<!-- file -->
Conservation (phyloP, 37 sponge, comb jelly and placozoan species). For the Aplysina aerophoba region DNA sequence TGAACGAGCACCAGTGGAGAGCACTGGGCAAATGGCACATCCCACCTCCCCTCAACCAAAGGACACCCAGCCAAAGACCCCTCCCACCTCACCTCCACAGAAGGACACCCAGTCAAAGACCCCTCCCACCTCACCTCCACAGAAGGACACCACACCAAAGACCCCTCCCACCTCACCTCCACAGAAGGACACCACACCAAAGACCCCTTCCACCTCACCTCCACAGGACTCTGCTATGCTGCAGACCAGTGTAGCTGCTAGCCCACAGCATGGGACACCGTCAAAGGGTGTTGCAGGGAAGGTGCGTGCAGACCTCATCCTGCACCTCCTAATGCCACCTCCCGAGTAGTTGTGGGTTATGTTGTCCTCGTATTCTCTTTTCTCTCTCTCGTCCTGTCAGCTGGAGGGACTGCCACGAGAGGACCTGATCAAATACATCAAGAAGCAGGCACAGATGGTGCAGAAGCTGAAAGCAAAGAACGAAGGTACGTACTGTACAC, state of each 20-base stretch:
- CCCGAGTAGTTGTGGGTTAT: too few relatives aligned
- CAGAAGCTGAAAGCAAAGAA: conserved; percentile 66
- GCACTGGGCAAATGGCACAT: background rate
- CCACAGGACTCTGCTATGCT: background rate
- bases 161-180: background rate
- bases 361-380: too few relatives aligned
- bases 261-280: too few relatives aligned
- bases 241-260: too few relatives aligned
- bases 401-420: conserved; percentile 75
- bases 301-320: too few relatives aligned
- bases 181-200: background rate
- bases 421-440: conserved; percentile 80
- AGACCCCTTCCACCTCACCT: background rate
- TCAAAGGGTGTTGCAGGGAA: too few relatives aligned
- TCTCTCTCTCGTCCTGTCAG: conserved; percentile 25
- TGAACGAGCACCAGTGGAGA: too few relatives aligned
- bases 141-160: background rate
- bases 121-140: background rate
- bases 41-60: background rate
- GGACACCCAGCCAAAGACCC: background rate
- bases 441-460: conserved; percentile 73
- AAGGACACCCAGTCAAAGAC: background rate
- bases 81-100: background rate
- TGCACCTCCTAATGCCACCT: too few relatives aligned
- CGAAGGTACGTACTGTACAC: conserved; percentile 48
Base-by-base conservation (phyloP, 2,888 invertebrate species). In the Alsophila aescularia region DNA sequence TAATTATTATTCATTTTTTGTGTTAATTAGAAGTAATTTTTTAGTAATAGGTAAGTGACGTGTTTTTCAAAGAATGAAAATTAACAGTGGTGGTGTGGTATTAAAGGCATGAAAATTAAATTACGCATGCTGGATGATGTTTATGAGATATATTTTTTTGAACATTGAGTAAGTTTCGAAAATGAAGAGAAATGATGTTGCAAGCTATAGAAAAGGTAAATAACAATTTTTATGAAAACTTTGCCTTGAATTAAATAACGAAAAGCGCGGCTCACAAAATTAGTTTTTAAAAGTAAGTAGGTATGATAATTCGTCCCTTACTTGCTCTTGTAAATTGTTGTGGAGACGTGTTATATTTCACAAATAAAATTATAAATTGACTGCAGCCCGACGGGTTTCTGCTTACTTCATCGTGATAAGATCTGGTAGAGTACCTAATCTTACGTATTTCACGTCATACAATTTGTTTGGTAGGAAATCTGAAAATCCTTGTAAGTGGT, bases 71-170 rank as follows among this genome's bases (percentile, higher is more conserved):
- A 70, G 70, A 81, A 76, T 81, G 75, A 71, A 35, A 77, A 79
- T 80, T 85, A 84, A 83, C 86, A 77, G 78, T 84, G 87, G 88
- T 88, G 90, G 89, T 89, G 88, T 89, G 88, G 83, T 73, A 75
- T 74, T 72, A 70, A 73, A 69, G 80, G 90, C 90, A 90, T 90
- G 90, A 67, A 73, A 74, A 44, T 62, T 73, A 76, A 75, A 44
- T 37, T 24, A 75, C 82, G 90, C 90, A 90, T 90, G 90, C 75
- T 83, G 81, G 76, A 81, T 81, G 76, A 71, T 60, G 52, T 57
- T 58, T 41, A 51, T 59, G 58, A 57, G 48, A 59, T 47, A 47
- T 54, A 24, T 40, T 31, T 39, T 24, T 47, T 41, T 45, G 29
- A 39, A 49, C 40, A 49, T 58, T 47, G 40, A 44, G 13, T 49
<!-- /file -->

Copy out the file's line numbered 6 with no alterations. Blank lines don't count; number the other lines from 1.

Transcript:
- bases 161-180: background rate